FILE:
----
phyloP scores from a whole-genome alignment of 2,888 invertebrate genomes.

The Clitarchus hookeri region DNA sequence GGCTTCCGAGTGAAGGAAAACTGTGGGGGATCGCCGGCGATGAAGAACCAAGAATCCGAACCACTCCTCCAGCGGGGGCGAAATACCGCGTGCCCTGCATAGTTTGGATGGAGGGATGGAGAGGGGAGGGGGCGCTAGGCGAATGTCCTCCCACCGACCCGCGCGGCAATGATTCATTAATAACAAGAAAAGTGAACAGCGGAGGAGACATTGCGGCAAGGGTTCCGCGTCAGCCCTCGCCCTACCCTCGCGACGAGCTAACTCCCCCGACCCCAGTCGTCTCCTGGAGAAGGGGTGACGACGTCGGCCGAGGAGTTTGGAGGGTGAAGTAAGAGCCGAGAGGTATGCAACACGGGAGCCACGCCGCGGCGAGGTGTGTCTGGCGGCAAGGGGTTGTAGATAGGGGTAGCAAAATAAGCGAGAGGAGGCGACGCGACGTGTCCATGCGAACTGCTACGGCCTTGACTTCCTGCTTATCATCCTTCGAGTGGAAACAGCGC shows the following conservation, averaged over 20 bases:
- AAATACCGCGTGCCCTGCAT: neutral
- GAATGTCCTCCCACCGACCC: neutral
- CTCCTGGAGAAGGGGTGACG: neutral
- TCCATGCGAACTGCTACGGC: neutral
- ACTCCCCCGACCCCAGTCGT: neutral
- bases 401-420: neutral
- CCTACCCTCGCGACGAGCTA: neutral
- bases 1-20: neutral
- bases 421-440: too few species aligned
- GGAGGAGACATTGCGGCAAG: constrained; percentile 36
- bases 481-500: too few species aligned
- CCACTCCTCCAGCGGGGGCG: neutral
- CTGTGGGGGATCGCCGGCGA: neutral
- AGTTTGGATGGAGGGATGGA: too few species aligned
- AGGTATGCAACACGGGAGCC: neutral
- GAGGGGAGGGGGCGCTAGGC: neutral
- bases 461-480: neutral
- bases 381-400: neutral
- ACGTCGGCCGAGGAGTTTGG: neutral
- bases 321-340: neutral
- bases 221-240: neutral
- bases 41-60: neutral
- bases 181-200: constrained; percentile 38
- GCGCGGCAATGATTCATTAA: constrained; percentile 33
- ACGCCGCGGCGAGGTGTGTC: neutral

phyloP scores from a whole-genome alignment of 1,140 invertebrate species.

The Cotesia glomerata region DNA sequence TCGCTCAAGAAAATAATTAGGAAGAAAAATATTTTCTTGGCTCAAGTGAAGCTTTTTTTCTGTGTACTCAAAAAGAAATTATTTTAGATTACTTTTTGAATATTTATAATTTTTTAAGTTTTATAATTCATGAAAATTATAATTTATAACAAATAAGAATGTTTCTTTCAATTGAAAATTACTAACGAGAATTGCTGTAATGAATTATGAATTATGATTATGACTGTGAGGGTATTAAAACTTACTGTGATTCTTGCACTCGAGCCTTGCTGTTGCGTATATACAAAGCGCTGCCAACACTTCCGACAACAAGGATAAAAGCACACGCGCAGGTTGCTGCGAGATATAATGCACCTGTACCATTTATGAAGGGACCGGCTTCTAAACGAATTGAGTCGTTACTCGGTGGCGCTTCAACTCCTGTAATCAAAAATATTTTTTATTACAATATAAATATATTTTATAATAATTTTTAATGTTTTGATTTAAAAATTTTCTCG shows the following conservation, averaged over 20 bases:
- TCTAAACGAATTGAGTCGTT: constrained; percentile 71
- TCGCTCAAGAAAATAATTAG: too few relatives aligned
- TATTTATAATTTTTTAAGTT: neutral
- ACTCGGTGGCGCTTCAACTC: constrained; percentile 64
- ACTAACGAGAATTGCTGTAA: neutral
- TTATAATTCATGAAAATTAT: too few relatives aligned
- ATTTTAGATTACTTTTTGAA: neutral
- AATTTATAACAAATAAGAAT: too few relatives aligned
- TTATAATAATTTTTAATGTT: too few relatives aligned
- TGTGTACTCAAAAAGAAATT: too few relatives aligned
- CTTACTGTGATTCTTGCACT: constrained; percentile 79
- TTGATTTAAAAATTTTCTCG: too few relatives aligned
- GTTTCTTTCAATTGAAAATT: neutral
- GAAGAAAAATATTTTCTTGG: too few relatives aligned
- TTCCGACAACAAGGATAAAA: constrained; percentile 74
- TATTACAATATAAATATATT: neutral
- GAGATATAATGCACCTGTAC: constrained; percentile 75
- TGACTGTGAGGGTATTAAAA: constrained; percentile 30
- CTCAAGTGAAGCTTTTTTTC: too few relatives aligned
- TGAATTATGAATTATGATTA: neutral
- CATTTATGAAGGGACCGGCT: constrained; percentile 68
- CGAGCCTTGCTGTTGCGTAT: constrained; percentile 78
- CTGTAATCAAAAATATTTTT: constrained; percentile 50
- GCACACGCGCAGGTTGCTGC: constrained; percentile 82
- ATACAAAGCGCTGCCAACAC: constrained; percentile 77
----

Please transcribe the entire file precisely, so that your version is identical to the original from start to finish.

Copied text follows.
phyloP scores from a whole-genome alignment of 2,888 invertebrate genomes.

The Clitarchus hookeri region DNA sequence GGCTTCCGAGTGAAGGAAAACTGTGGGGGATCGCCGGCGATGAAGAACCAAGAATCCGAACCACTCCTCCAGCGGGGGCGAAATACCGCGTGCCCTGCATAGTTTGGATGGAGGGATGGAGAGGGGAGGGGGCGCTAGGCGAATGTCCTCCCACCGACCCGCGCGGCAATGATTCATTAATAACAAGAAAAGTGAACAGCGGAGGAGACATTGCGGCAAGGGTTCCGCGTCAGCCCTCGCCCTACCCTCGCGACGAGCTAACTCCCCCGACCCCAGTCGTCTCCTGGAGAAGGGGTGACGACGTCGGCCGAGGAGTTTGGAGGGTGAAGTAAGAGCCGAGAGGTATGCAACACGGGAGCCACGCCGCGGCGAGGTGTGTCTGGCGGCAAGGGGTTGTAGATAGGGGTAGCAAAATAAGCGAGAGGAGGCGACGCGACGTGTCCATGCGAACTGCTACGGCCTTGACTTCCTGCTTATCATCCTTCGAGTGGAAACAGCGC shows the following conservation, averaged over 20 bases:
- AAATACCGCGTGCCCTGCAT: neutral
- GAATGTCCTCCCACCGACCC: neutral
- CTCCTGGAGAAGGGGTGACG: neutral
- TCCATGCGAACTGCTACGGC: neutral
- ACTCCCCCGACCCCAGTCGT: neutral
- bases 401-420: neutral
- CCTACCCTCGCGACGAGCTA: neutral
- bases 1-20: neutral
- bases 421-440: too few species aligned
- GGAGGAGACATTGCGGCAAG: constrained; percentile 36
- bases 481-500: too few species aligned
- CCACTCCTCCAGCGGGGGCG: neutral
- CTGTGGGGGATCGCCGGCGA: neutral
- AGTTTGGATGGAGGGATGGA: too few species aligned
- AGGTATGCAACACGGGAGCC: neutral
- GAGGGGAGGGGGCGCTAGGC: neutral
- bases 461-480: neutral
- bases 381-400: neutral
- ACGTCGGCCGAGGAGTTTGG: neutral
- bases 321-340: neutral
- bases 221-240: neutral
- bases 41-60: neutral
- bases 181-200: constrained; percentile 38
- GCGCGGCAATGATTCATTAA: constrained; percentile 33
- ACGCCGCGGCGAGGTGTGTC: neutral

phyloP scores from a whole-genome alignment of 1,140 invertebrate species.

The Cotesia glomerata region DNA sequence TCGCTCAAGAAAATAATTAGGAAGAAAAATATTTTCTTGGCTCAAGTGAAGCTTTTTTTCTGTGTACTCAAAAAGAAATTATTTTAGATTACTTTTTGAATATTTATAATTTTTTAAGTTTTATAATTCATGAAAATTATAATTTATAACAAATAAGAATGTTTCTTTCAATTGAAAATTACTAACGAGAATTGCTGTAATGAATTATGAATTATGATTATGACTGTGAGGGTATTAAAACTTACTGTGATTCTTGCACTCGAGCCTTGCTGTTGCGTATATACAAAGCGCTGCCAACACTTCCGACAACAAGGATAAAAGCACACGCGCAGGTTGCTGCGAGATATAATGCACCTGTACCATTTATGAAGGGACCGGCTTCTAAACGAATTGAGTCGTTACTCGGTGGCGCTTCAACTCCTGTAATCAAAAATATTTTTTATTACAATATAAATATATTTTATAATAATTTTTAATGTTTTGATTTAAAAATTTTCTCG shows the following conservation, averaged over 20 bases:
- TCTAAACGAATTGAGTCGTT: constrained; percentile 71
- TCGCTCAAGAAAATAATTAG: too few relatives aligned
- TATTTATAATTTTTTAAGTT: neutral
- ACTCGGTGGCGCTTCAACTC: constrained; percentile 64
- ACTAACGAGAATTGCTGTAA: neutral
- TTATAATTCATGAAAATTAT: too few relatives aligned
- ATTTTAGATTACTTTTTGAA: neutral
- AATTTATAACAAATAAGAAT: too few relatives aligned
- TTATAATAATTTTTAATGTT: too few relatives aligned
- TGTGTACTCAAAAAGAAATT: too few relatives aligned
- CTTACTGTGATTCTTGCACT: constrained; percentile 79
- TTGATTTAAAAATTTTCTCG: too few relatives aligned
- GTTTCTTTCAATTGAAAATT: neutral
- GAAGAAAAATATTTTCTTGG: too few relatives aligned
- TTCCGACAACAAGGATAAAA: constrained; percentile 74
- TATTACAATATAAATATATT: neutral
- GAGATATAATGCACCTGTAC: constrained; percentile 75
- TGACTGTGAGGGTATTAAAA: constrained; percentile 30
- CTCAAGTGAAGCTTTTTTTC: too few relatives aligned
- TGAATTATGAATTATGATTA: neutral
- CATTTATGAAGGGACCGGCT: constrained; percentile 68
- CGAGCCTTGCTGTTGCGTAT: constrained; percentile 78
- CTGTAATCAAAAATATTTTT: constrained; percentile 50
- GCACACGCGCAGGTTGCTGC: constrained; percentile 82
- ATACAAAGCGCTGCCAACAC: constrained; percentile 77